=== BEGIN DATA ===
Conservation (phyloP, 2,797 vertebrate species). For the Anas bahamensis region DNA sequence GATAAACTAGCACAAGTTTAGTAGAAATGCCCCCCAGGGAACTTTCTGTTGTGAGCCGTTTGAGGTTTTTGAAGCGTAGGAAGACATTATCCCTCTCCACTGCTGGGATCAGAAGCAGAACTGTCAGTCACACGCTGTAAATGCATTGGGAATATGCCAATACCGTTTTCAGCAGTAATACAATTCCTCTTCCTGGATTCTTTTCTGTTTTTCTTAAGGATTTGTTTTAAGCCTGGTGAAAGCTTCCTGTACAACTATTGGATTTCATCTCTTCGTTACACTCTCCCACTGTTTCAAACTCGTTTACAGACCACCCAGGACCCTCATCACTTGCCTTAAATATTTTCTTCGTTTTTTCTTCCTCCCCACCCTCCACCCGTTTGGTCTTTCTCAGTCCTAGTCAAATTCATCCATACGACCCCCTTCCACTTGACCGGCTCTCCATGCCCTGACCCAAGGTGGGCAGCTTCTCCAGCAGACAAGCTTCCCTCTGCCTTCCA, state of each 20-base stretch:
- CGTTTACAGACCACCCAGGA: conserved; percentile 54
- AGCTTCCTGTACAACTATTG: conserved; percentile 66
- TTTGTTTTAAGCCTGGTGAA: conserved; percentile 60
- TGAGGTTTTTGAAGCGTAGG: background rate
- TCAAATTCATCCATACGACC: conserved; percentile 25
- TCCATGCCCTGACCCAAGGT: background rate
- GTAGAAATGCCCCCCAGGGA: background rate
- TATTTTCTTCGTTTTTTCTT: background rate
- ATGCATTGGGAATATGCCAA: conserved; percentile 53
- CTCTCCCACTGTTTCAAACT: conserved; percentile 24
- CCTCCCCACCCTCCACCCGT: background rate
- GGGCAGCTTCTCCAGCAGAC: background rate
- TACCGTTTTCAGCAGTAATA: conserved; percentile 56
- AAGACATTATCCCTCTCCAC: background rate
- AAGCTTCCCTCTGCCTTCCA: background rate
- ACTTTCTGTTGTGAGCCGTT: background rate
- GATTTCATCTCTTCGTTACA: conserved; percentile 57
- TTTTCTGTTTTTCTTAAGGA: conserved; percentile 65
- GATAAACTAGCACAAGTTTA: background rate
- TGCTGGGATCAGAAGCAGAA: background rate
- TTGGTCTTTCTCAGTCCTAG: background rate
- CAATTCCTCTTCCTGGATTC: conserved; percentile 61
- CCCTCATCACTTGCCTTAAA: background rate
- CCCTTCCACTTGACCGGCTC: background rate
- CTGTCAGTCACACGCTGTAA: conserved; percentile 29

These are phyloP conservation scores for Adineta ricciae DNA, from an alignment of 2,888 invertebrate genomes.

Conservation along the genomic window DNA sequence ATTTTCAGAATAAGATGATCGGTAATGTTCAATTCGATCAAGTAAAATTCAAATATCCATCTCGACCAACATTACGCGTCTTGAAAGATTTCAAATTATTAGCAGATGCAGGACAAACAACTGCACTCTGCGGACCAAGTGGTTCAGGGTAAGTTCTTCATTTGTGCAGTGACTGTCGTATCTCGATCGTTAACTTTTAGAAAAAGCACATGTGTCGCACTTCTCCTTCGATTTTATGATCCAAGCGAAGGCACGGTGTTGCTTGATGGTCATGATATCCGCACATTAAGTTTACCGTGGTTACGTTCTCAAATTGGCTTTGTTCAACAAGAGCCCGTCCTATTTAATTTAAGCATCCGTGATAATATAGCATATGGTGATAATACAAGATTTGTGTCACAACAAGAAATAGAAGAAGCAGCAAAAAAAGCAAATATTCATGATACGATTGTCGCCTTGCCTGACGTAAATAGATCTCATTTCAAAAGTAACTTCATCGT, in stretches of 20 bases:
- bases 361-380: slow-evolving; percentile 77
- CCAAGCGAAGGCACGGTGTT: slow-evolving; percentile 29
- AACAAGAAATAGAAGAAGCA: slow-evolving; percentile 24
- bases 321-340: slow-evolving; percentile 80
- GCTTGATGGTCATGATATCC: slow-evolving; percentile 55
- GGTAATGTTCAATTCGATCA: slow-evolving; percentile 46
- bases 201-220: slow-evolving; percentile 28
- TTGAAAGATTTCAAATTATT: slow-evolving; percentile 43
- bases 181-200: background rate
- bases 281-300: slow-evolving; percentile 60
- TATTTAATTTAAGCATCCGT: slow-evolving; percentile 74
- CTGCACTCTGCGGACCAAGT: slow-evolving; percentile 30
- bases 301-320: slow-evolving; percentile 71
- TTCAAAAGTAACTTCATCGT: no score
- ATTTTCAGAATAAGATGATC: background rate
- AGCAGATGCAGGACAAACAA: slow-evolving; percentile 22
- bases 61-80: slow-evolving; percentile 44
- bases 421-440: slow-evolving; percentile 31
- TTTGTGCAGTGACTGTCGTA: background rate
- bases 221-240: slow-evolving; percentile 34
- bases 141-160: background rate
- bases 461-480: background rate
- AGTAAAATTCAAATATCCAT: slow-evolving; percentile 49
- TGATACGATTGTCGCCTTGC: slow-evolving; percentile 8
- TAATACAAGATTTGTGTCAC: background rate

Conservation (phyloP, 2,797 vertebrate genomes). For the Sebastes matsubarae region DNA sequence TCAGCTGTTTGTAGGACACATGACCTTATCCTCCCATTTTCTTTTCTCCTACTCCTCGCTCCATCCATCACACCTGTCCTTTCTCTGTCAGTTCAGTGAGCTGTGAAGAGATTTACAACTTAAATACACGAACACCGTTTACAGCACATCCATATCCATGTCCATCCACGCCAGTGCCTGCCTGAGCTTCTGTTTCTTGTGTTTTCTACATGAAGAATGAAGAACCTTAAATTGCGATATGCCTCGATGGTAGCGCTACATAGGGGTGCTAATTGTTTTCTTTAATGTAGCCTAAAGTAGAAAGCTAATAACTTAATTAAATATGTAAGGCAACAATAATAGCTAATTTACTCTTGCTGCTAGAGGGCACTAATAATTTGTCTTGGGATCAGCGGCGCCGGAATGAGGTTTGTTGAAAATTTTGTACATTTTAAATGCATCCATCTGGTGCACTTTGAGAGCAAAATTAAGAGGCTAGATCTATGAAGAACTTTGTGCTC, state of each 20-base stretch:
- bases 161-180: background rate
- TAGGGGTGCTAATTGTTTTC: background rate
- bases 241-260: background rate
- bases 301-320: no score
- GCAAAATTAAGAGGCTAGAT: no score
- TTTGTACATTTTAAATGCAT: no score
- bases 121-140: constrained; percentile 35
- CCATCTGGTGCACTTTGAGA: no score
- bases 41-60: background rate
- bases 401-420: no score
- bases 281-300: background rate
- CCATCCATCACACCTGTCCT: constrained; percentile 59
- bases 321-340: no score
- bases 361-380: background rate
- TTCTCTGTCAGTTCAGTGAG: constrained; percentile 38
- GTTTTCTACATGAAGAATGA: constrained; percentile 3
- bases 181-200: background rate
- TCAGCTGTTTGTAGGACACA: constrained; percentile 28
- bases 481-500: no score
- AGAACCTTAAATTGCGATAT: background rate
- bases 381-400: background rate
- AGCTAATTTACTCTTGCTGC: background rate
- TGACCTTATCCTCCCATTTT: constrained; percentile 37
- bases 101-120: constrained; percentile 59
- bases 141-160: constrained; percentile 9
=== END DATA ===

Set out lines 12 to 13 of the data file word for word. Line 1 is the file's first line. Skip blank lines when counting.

- CCTCCCCACCCTCCACCCGT: background rate
- GGGCAGCTTCTCCAGCAGAC: background rate